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Old 05-10-2011, 06:04 PM   #1
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Will springs help, what do I ask for?

I just purchased a 17 foot TT (2600#) to pull behind my Kia Sedona minivan. Pulled it home 90 miles and no sway problems. I did notice a lot of rise and fall motion when we went over a bump. A neighbor said springs might help but honestly I have no idea what to ask the mechanic for if in fact this is a good idea. I'm looking into a weight distribution hitch as well but the 2 5/16th ball is an option at an additional $110s ,is this an unusual size on a small TT?
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Old 05-10-2011, 08:09 PM   #2
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First thing--are you absolutely sure the trailer weight is 2600lbs?
Is it single or tandem axles?
Not familiar with the Sedona--what does the factory say about towing with it?
Joe
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Old 05-10-2011, 08:09 PM   #3
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What you really need to the weight distributing system. This will distribute some of the weight on to the front axle as we as some back on the trailer. The truck will ride at a normal height and less bouncing once it is all set up correctly.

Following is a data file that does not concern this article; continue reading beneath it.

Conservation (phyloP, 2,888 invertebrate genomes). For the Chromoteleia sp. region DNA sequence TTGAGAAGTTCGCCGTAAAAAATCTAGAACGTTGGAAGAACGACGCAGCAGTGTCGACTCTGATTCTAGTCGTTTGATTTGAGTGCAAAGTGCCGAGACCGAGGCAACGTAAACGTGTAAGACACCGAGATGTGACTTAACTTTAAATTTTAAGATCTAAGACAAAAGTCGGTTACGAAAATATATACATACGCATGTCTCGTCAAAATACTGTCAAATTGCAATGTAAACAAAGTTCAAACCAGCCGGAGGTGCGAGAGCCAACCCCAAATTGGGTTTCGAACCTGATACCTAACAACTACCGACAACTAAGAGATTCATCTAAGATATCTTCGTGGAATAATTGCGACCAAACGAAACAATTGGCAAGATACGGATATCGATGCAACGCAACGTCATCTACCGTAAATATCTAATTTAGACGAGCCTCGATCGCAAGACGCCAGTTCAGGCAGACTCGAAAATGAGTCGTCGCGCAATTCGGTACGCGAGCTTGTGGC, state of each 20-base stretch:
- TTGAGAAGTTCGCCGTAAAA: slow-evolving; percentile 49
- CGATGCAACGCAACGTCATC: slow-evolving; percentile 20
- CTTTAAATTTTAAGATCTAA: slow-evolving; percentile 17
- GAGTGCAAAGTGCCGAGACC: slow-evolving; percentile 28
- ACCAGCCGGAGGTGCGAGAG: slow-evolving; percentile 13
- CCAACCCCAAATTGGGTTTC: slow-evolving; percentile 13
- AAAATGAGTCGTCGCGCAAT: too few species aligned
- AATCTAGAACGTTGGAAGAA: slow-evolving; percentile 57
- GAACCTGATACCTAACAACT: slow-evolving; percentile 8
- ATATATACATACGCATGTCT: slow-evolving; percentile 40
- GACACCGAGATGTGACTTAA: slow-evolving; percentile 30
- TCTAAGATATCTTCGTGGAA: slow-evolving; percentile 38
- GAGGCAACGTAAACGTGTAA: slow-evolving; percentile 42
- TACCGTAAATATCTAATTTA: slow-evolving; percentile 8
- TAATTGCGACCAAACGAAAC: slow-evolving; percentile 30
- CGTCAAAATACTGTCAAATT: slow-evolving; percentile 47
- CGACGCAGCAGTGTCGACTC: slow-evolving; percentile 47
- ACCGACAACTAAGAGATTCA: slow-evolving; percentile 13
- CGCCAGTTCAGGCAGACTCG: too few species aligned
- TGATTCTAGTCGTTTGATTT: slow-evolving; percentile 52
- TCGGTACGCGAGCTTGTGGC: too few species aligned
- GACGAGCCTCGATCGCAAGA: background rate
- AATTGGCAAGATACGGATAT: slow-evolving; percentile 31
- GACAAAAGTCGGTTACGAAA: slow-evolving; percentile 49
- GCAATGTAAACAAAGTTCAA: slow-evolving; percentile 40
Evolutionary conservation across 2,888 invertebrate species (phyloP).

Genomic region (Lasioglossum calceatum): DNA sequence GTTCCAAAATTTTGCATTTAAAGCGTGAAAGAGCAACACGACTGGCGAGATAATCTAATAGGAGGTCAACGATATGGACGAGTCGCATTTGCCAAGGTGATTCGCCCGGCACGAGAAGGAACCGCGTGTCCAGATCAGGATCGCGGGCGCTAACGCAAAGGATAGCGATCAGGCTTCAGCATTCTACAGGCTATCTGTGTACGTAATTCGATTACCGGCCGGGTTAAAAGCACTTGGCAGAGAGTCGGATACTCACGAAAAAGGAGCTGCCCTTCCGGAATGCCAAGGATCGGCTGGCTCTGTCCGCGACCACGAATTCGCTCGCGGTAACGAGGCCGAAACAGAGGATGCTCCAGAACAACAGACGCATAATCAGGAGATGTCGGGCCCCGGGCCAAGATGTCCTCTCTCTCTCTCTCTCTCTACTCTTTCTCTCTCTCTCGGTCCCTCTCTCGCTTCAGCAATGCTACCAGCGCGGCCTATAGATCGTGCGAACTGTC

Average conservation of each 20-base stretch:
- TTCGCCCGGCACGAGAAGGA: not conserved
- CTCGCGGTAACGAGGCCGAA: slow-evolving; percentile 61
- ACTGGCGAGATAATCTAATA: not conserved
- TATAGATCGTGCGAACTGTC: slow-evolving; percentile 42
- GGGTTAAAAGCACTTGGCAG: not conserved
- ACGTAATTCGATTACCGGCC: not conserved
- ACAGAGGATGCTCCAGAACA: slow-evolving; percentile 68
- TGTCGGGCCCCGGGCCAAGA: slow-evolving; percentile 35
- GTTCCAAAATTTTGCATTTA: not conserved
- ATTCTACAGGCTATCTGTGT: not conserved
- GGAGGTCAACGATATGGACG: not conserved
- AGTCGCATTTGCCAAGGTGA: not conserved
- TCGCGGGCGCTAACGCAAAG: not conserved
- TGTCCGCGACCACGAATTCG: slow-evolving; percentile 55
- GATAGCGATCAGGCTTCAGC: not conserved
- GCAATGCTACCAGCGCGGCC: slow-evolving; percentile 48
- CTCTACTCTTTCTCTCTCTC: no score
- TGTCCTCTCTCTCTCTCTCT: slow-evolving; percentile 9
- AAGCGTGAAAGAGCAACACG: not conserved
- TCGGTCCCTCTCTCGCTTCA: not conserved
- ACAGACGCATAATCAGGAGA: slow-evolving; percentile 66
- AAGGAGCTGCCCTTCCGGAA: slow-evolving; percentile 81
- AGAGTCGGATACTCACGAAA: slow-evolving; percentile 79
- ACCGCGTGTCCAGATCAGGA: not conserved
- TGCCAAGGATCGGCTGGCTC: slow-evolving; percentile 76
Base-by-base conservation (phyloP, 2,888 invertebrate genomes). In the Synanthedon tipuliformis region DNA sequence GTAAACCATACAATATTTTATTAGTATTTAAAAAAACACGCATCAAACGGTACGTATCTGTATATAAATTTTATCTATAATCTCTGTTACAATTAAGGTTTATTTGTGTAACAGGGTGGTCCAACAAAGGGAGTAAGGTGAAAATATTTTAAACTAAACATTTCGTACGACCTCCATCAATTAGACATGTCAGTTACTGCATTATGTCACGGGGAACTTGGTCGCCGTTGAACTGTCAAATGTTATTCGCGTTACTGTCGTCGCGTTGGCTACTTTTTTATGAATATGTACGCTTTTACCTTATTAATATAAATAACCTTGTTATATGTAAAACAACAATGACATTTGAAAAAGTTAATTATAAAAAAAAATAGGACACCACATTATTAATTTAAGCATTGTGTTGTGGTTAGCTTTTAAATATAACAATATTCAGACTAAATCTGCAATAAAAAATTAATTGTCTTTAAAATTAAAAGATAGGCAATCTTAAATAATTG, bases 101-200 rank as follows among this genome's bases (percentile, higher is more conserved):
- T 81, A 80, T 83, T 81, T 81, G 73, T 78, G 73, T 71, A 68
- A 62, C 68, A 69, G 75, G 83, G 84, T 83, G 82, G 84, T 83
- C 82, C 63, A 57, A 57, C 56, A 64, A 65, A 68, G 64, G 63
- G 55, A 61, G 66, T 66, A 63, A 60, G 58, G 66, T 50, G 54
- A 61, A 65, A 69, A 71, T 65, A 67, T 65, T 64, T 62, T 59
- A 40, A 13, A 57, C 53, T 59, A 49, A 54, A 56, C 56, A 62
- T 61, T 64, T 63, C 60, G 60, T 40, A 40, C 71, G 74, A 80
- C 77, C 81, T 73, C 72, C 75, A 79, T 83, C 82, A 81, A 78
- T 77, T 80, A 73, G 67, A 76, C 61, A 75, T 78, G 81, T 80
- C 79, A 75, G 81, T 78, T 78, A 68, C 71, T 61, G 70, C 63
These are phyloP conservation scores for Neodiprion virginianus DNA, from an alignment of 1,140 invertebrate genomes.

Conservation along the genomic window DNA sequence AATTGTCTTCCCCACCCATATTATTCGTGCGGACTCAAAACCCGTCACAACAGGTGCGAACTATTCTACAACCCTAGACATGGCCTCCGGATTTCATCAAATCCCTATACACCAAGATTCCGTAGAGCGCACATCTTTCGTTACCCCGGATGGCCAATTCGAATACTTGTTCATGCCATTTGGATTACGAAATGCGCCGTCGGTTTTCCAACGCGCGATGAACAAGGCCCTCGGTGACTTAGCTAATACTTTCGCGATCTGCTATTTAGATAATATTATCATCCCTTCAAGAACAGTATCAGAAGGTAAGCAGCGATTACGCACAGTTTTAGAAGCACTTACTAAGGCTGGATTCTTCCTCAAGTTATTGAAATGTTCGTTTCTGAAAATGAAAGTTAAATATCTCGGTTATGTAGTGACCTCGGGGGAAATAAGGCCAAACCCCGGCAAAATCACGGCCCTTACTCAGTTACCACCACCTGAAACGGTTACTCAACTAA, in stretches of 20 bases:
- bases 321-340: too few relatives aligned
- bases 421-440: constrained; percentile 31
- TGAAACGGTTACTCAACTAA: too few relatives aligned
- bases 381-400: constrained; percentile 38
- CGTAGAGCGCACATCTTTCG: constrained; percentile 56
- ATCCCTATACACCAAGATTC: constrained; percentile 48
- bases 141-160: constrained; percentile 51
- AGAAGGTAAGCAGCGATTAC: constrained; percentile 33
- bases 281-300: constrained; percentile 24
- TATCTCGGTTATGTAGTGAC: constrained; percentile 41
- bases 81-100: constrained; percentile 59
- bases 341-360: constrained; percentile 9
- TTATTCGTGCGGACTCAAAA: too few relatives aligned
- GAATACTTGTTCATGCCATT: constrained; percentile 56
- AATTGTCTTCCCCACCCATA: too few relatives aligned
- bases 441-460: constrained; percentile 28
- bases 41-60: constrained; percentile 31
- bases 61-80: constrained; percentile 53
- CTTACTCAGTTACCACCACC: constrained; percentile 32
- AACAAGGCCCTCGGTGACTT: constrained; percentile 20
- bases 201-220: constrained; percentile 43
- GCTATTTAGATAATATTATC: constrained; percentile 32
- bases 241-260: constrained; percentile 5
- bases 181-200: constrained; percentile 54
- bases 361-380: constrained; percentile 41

I am presuming that you have the correct trailer weight, at least 10% of the trailer weight on the tongue and it is within the limits on the Sedona.

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Old 05-10-2011, 08:37 PM   #4
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The towing capacity of the Sedona is 3500, hitch weight 350. I do not know the exact trailer weight, I've been searching online and it appears the advertised 2550 in pretty close though I can't find an exact model with a weight to compare it to. It has two axels. The trailer does not have brakes. On the label it lists 2550 and also 4100. I believe that is the most it could possibly weigh if loaded to the max, sorry can't remember the codes next to the numbers and the trailer is not home to check.
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Old 05-10-2011, 08:47 PM   #5
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"Does not have brakes"...

That is scary. i would not begin to tow it without a proper brake system. Depending on the state, it may or may not require brakes. In any case, if you go to a state with a 1500# brake limit, you will be expected to have brakes.

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Old 05-10-2011, 08:58 PM   #6
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OK, I'll admit I haven't done a lot of towing and didn't have brakes on my little Scamp or pop-up. Is this something I can add without tremendous cost?
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Old 05-10-2011, 11:20 PM   #7